Extinction threatens many species, study finds
Global population trends among 71,000 animal species show almost half are “sliding towards extinction”, some at alarming rates, a new study warns.
The researchers found that 48% of the species analyzed were in decline, while only 3% were increasing and 49% remained stable, according to the study published Tuesday in the journal “Biological Reviews”.
The disparity between the decreasing number of species and their increasing numbers shows “a rather alarming net loss of biodiversity”, said Daniel Pincheira-Donoso, co-author of the study and associate professor of evolutionary biology and macroecology at the Queen’s University Belfast. The United Kingdom.
The rapidly growing imbalance signals an impending “sixth extinction,” the authors said in the study, titled: “More Losers Than Winners: Investigating Anthropocene Defaunation Across Diverse Population Trends.”
Although species declines are concerning, Stuart Pimm, a conservation scientist for nearly 50 years who is not associated with the study, said his other findings represent good news for many species.
The study “goes beyond the simplistic view that everything is going to hell,” said Pimm, Doris Duke Professor of Conservation Ecology at Duke University. “Many species – and many important species – and are doing well, if not better.”
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What were the conclusions of the study?
Population trends were analyzed in the world’s mammals, birds, reptiles, amphibians, fish and insects. The study found that “animal populations and entire species are declining on the tree of life”.
Among his other discoveries:
- Biodiversity is increasingly threatened by habitat destruction, invasive species and other factors.
- The scale of animal decline represents “one of the most alarming consequences” of human impacts on the planet.
- The number of collapsing populations “is far greater than the adaptive ‘catching up’ of the species.”
- Population trends are unknown for many species, especially in the tropics where other species are struggling.
- Reptiles and fishes have more stable groups than some other species, but they also have a greater number of species whose population trends are unknown.
- Amphibians are experiencing some of the largest decreases in population losses, with 63% of species examined declining.
- Of the species classified by the International Union for Conservation of Nature’s Red List as “not threatened”, 33% are in decline.
“Now is a crucial time to protect the future integrity of biodiversity, and therefore the persistence of humanity,” the authors concluded.
Not all bad news
The study’s findings are “interesting and significant with mixed content”, said Pimm, in Africa studying elephants this summer.
“Some species are in big trouble, but we shouldn’t forget that we’re doing a lot with many endangered species,” he said. “There are places where things are really quite gloomy, but others where things are much better.”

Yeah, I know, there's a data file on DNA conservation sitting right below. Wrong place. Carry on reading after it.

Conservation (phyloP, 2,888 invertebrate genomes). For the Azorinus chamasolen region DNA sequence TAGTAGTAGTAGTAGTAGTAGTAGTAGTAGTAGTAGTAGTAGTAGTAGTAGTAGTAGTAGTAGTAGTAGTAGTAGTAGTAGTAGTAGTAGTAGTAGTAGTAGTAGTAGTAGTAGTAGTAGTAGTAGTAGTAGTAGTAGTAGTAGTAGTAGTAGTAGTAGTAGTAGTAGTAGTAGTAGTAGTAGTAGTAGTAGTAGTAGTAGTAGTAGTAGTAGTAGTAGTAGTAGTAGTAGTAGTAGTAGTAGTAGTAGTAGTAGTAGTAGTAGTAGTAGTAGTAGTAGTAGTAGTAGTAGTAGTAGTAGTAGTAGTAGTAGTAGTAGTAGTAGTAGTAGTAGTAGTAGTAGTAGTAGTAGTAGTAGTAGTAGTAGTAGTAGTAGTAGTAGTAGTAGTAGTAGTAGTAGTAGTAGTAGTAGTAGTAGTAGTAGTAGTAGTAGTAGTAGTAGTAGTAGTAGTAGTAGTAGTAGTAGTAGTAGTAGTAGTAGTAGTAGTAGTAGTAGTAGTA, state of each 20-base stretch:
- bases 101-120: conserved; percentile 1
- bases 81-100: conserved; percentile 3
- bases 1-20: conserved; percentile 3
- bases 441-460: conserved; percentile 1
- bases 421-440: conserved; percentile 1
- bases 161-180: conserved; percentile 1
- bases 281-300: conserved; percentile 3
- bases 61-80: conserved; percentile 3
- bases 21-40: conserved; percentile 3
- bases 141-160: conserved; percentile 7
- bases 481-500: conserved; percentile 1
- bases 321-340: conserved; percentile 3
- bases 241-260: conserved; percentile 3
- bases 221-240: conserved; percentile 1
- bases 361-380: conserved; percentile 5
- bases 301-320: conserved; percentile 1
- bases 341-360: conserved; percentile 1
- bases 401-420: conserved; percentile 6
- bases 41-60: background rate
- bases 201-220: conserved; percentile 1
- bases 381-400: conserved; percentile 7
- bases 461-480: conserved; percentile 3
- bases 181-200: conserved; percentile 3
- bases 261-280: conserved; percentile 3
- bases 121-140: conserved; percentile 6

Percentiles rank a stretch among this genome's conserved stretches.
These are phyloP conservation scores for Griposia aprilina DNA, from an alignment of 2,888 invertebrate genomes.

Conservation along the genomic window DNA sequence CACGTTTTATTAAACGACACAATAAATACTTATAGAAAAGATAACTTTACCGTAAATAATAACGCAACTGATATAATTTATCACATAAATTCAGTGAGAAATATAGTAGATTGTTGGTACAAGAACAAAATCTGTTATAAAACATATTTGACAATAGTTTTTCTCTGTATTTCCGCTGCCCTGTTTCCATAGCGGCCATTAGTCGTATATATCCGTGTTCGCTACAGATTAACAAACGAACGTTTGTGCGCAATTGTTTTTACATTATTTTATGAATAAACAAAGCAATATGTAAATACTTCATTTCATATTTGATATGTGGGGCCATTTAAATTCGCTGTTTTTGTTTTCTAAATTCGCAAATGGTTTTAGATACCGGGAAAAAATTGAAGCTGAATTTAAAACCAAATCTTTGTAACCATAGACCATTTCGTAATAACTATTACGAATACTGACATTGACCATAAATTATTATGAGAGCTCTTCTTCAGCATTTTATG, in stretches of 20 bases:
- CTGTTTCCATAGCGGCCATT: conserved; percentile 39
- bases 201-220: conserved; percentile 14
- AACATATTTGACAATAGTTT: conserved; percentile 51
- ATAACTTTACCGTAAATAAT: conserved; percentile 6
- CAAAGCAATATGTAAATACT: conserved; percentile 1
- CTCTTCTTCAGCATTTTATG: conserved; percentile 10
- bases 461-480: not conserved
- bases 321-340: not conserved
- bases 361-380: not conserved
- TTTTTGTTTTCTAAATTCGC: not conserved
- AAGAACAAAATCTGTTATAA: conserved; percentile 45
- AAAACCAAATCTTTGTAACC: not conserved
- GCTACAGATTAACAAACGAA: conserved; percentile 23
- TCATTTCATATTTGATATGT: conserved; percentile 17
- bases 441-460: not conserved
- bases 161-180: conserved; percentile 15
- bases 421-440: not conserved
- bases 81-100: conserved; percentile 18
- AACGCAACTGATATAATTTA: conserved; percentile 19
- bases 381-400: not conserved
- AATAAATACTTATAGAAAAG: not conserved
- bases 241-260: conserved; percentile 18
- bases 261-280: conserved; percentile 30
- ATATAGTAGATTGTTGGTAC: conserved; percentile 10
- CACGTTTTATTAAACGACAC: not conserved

“If you’re a lark, an iconic bird of the English countryside, you’re in trouble,” because of intensive farming, insecticides and herbicides, Pimm said. But successful examples can be found among southern African elephants and bald eagles, peregrine falcons and many ducks in the United States.
“A lot of things are better because we did it this way,” and the success illustrates that further progress can be made, he said. For example, he highlighted the United Nations goal of conserving 30% of the world’s land and oceans by 2030.
Why should we care about endangered species?
It’s a “global environmental disaster” that will impact our own lives sooner or later, Pincheira-Donoso said. He compared the importance of biodiversity to the engine of a car.
“An engine is made up of very large, critical pieces and very small pieces like screws, but all of those pieces are in that engine because together they make the engine work,” he said. “If you start taking little chunks of it, or certainly if you take a big chunk of it, you know your engine will fail and eventually crash.”
The same complex interaction occurs in natural ecosystems, he said. “If you start removing species from an ecosystem, it’s like removing screws from random parts of your engine, you know it’s going to crash because each species plays a role.”
Amphibians, for example, play an important role in ecosystems, but they are declining more than any other living organism, Pincheira-Donosa said.
“The amphibian extinction rate is truly alarming…more than all other vertebrates combined,” he said. “In every ecosystem where you see a massive amphibian decline, you’re basically taking a lot of random screws from your engine and it’s causing a collapse.”
What were the five mass extinctions?
Using the fossil record, scientists have uncovered five periods in Earth’s geological history in which many species died out. According to the American Museum of Natural History, the periods and extinctions were:
- Ordovician-Silurian: 440 million years. Small marine organisms.
- Devonian: 365 million years ago. Many tropical marine species.
- Permian-Triassic: 250 million years ago. A range of species, including many vertebrates.
- Triassic-Jurassic: 210 million years ago. Terrestrial vertebrate species.
- Cretaceous-Tertiary extinction: 65 million years ago. About 50% of Earth’s plants and animals.
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